Meghan Cox Gurdon
Vocabulary and Grammar
As Vanderbilt’s David Dickinson and his colleagues pointed out, “Children learn vocabulary through grammar and grammar through vocabulary”. The children who heard (and saw) repeated iterations of words in the same stories retained the new words to a much greater degree than those who encountered the words (and objects) spread across different stories. The results, the researchers wrote, “provide good news for parents: it is not necessarily the number of different books that matter, but rather following requests to ‘read it again!’” “However, if they hear a word in different syntactic settings, their understanding will expand. The more words and the greater diversity of texts children hear, the more easily they can untangle these intricacies.”
As Roberta Michnick Golinkoff, professor of education, psychology and linguistics at the University of Delaware told me, “The child learns best when they’re active, not passive. But you don’t want to turn reading into a didactic teaching time. You want to follow the pointing finger, the little pointing finger, so that what’s on the page comes off the page and links to the kid’s life.”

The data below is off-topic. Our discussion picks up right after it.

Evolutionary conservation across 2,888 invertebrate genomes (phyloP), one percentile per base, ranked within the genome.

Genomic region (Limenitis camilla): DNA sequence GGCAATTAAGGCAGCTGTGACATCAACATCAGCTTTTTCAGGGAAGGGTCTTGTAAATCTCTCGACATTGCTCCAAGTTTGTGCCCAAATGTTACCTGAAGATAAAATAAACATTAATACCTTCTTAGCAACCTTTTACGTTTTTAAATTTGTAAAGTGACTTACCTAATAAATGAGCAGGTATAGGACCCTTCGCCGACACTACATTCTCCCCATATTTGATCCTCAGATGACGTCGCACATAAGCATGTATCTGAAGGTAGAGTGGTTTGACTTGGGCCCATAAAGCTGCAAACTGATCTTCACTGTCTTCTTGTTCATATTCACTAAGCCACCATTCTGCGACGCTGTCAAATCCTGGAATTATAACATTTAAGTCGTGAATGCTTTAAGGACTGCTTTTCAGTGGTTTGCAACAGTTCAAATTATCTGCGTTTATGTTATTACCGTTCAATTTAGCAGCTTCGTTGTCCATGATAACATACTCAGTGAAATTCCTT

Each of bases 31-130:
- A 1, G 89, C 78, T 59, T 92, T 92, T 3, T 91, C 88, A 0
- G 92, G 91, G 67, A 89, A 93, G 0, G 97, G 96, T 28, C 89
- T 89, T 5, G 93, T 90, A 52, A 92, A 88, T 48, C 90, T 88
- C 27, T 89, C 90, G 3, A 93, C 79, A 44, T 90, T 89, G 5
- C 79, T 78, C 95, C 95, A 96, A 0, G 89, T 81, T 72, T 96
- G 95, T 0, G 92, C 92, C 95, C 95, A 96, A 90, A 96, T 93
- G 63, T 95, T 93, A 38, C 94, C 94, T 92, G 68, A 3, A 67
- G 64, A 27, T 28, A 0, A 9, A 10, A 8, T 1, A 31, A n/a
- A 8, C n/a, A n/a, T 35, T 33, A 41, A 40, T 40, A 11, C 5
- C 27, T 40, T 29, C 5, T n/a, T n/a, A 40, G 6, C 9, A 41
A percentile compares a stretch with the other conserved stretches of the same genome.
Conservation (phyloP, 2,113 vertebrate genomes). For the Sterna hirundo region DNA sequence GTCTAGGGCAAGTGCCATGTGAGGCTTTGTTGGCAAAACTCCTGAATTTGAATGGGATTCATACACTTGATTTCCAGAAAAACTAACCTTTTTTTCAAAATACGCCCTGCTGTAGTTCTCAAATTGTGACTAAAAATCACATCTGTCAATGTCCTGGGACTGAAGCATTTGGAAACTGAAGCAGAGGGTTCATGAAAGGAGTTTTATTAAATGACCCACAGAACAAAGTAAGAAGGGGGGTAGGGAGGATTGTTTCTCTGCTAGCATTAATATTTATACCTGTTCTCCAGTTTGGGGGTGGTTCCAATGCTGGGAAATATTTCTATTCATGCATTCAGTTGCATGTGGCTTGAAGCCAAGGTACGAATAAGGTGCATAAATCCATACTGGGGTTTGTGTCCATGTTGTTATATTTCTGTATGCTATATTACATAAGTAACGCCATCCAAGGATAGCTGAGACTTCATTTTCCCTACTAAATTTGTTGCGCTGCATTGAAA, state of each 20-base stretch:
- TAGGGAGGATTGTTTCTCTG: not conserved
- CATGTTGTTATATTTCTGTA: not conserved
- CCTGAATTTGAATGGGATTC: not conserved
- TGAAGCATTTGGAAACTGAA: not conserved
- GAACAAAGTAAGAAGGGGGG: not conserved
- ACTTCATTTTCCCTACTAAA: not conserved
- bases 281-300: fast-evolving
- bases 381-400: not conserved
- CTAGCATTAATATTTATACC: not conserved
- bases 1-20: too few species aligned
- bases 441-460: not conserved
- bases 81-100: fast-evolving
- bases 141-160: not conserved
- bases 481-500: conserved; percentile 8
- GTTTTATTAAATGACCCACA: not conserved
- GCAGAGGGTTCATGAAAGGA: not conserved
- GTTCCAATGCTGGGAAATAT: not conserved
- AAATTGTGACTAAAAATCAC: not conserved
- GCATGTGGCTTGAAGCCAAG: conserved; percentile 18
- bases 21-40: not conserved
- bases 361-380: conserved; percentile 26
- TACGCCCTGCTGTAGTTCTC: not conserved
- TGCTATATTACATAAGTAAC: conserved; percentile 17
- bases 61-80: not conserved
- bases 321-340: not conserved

As Jim Trelease, author of The Read-Aloud Handbook, points out, a child’s reading level doesn’t typically catch up to his listening level until about eighth grade. An adult reading aloud does far more than impart a story, therefore: he or she also shows by tone of voice, phrasing, and pronunciation how complicated sentences can be tackled, subdued, and enjoyed. And while all that is happening, the child is soaking up fresh ideas and unfamiliar words.
Observed E. D. Hirsch, a former professor at the University of Virginia who is perhaps best known for his 1987 bestseller Cultural Literacy. “Students don’t learn new words by studying vocabulary lists. They do so by guessing new meanings within the overall gist of what they are hearing or reading. And understanding the gist requires background knowledge.”
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